Further information is in the detailed findings below.

Inspection carried out on 21 March 2016

During a routine inspection

49 - 53 Durham Street is registered to provide care and accommodation for up to five adults with a learning disability. 48 Endymion Street is a terraced property which is registered to provide care and accommodation for two adults who have a learning disability. They are both part of the Avocet Trust organisation, which is a registered charity. The services are is located in the east of the city of Hull.

We undertook this unannounced inspection on the 21 March 2016. At the last inspection on 11 November 2013, the registered provider was compliant with the regulations we assessed. Four people were using the service at 49 -53 Durham Street and 48 Endymion Street was unoccupied.

Not all of the people who were using the service were able to tell us about their experiences. We relied on our observations of care and our discussions with staff and those people using the service who were able to speak with us.

The service had a registered manager in post. A registered manager is a person who has registered with the Care Quality Commission to manage the service. Like registered providers, they are ‘registered persons’. Registered persons have legal responsibility for meeting the requirements in the Health and Social Care Act 2008 and associated Regulations about how the service is run. The registered manager informed us they would be moving to manage another service within the organisation and another manager would be taking over responsibility for the service. They told us that a date for these changes had not yet been confirmed.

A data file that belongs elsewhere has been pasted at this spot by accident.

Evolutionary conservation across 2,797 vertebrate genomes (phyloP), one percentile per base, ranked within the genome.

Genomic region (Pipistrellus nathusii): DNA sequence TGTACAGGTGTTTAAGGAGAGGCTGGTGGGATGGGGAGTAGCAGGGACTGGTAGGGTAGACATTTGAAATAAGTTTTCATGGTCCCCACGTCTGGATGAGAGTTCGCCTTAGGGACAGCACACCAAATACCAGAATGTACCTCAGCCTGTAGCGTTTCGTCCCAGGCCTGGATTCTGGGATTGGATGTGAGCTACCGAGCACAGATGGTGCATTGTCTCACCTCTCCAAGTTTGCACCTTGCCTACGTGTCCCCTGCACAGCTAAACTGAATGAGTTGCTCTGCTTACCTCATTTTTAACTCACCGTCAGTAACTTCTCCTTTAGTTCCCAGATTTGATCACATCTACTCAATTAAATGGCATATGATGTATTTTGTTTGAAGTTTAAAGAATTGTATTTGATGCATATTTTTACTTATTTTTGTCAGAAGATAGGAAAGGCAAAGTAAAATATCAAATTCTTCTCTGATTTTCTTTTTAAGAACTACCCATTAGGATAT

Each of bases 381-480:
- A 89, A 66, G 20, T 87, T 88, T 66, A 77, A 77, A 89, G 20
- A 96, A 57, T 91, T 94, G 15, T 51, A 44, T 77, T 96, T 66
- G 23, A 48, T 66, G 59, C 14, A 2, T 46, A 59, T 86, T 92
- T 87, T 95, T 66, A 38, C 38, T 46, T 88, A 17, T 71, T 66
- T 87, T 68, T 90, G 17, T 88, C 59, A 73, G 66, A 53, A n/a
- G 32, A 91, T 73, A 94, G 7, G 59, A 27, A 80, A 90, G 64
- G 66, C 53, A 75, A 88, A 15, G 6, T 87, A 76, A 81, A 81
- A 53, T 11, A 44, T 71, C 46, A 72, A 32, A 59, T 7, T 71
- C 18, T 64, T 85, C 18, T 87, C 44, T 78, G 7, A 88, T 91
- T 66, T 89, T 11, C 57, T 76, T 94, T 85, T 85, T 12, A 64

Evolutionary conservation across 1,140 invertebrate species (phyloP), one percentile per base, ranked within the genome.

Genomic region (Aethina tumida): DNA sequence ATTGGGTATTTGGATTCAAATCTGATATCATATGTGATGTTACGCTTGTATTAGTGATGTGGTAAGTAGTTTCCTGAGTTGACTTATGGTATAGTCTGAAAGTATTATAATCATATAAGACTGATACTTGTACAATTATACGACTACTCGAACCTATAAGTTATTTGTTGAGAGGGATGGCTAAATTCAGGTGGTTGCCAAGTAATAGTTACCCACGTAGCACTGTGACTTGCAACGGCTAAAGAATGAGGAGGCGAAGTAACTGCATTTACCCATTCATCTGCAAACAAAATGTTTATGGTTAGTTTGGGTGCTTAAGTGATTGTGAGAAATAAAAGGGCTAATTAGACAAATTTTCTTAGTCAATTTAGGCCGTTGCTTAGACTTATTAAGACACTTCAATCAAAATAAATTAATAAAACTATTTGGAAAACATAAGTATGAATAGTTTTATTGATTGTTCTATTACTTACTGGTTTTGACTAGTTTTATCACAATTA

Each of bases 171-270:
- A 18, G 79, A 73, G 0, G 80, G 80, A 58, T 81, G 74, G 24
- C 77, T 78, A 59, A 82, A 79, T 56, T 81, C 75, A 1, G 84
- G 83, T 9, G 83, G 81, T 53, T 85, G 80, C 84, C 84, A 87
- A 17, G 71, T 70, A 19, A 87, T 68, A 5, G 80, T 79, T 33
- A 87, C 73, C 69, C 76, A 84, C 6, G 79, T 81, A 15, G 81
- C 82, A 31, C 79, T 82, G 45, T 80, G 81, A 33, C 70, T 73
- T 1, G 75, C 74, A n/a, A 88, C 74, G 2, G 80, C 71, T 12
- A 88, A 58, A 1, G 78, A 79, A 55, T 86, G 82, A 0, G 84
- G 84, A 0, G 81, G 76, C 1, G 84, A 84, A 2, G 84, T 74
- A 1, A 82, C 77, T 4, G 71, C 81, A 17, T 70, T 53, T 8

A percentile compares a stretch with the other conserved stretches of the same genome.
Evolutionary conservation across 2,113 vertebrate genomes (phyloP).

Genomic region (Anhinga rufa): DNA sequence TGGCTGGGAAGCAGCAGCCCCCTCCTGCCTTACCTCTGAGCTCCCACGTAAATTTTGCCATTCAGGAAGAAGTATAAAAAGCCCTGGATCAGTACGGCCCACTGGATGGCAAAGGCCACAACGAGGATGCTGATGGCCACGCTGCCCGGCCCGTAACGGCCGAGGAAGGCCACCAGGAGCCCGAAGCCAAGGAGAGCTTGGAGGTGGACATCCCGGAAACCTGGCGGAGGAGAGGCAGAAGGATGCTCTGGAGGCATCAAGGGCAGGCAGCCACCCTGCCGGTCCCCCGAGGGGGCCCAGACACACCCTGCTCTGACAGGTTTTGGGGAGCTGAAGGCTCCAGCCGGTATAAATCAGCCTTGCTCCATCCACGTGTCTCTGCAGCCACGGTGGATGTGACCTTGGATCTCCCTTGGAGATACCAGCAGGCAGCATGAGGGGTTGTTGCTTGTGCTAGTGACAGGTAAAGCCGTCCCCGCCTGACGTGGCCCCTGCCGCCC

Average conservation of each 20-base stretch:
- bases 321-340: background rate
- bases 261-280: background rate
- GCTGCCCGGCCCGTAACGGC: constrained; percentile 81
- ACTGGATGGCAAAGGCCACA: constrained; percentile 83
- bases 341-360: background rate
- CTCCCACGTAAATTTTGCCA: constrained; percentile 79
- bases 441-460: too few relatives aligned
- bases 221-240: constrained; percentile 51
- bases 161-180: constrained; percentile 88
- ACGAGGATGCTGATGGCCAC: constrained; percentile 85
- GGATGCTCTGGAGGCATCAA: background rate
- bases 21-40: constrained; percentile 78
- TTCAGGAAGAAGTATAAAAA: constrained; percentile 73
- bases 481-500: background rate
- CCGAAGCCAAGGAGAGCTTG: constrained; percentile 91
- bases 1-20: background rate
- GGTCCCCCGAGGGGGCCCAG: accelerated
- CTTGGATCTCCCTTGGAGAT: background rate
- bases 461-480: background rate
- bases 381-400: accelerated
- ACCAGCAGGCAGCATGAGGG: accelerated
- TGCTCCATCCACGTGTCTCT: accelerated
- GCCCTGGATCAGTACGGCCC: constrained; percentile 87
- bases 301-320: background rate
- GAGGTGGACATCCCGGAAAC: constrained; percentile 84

We found improvements were required with the quality assurance system in place this needed further improvements as this did not always show what actions had been taken, when areas for improvement were identified through audits and surveys. A revised quality assurance system had recently been introduced which consisted of seeking people’s views and carrying out audits and observations of staff practice. This had been introduced to identify shortfalls so actions could be taken to address them. However we found that the system had not identified the need for one person’s mealtime prescription, (this is a document which identifies people's nutritional needs and the support they need with eating and drinking) required updating.

Positive interactions were observed between staff and the people they cared for. People’s privacy and dignity was respected and staff supported people to be independent and to make their own choices. Staff provided information to people and included them in decisions about their support and care. When people were assessed by staff as not having the capacity to make their own decisions, meetings were held with relevant others to discuss options and make decisions in the person’s best interest.

Staff had received training in legislation such as the Mental Capacity Act 2005, Deprivation of Liberty Safeguards and the Mental Health Act 1983. They were aware of the need to gain consent when delivering care and support and what to do if people lacked capacity to agree to it.

We found there were policies and procedures in place to guide staff in how to safeguard people who used the service from harm and abuse. Staff received safeguarding training and knew how to protect people from abuse. Risk assessments were completed to guide staff in how to minimise risks and potential harm. Staff took steps to minimise risks to people’s wellbeing without taking away people’s rights to make decisions. People lived in a safe environment and staff ensured equipment used within the service was regularly checked and maintained.